For many families, the thought of traveling the world is simply a pipe dream — but for the Johnsons, travel has become a way of life thanks to mom Holly’s ingenuity and savvy travel hacks.
Keep reading to see how this family is able to travel the world for next to nothing.
Getting to the Points
Holly Johnson, creator and founder of Club Thrifty, is a wife and mother of two girls who decided to stop daydreaming about travel and actually put herself in the position to globe trot on a budget. Johnson discovered that by gaming the system of credit card rewards points, she could send a family of four across continents for just fractions of the face value price.
“Last summer we went to Italy, Switzerland and Germany and it was almost entirely paid with cash back, travel credit and hotel points,” she said. “It was a trip that would have cost $20,000. Including everything, we paid around $3,500.”
Click to read how an expert paid off her student loans and now travels the world via sailboat.
Juggling the Cards
Johnson’s travel points hack requires a lot of juggling — both between the cards she uses and knowing which rewards are offered when. That organization takes a lot of time and energy to master, but the payoff is worth the effort.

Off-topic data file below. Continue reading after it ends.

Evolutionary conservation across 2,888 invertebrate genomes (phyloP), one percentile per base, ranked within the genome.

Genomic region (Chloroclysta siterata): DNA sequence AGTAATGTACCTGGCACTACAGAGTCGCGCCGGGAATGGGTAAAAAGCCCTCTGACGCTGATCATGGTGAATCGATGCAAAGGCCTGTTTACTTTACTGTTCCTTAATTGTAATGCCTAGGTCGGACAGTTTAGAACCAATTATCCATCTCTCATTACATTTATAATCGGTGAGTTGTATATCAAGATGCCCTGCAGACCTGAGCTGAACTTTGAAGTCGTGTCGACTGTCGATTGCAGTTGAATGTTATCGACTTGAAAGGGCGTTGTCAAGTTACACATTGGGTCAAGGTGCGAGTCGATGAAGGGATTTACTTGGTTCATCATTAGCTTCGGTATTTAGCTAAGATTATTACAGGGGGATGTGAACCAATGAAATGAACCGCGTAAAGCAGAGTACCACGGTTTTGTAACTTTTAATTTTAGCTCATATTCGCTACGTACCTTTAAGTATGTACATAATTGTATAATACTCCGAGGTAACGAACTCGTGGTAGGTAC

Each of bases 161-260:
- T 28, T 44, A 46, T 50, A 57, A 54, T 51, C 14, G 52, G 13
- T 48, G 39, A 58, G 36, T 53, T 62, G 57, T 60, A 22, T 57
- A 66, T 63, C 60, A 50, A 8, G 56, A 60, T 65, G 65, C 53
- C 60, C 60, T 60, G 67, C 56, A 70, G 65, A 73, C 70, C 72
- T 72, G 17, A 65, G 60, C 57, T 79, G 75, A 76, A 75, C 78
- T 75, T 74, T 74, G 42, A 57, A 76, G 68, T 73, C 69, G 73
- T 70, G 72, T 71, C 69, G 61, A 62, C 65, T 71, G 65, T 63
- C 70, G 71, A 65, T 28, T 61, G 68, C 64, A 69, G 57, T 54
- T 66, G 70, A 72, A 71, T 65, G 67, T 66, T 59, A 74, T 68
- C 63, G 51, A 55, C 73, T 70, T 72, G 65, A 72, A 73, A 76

“I have a spreadsheet where I keep track of each card, when we signed up, when we end the signup bonus and also who signed up for it,” she explained. “We pay our health insurance with credit cards every month, homeowner’s insurance, car insurance. We also pay all our gas, groceries, miscellaneous expenses, all our travel — all that can add up.”
The Johnson family currently has 12 cards they juggle between.
Credit Isn’t for Everyone
“If you’re in debt, you definitely shouldn’t pursue credit card rewards,” says Johnson. “If you’re someone who doesn’t spend very much at all, you don’t want to be buying things you weren’t going to buy anyway just to earn a signup bonus.”
Johnson also cautioned travel hopefuls to take into account the full scope of travel expenses.
“A lot of people use credit card rewards and then convince themselves that they’re getting free travel,” she added. “Even if you get your hotel and flight covered, you’re still paying for airport food or transportation from the airport, tips, and taxes.”
The Bottom Line
Johnson cautioned people to be realistic about the promise of credit card rewards, addressing both the good and the bad that come with.
“If you treat your credit with care, pay all your bills on time, don’t carry a balance, your credit score will be fine,” she said. “[Credit card rewards] helped us stretch our travel budget further, stay longer and splurge for things we wouldn’t want to pay for ourselves.”
Click here to read about some surprisingly safe and affordable destinations perfect for families.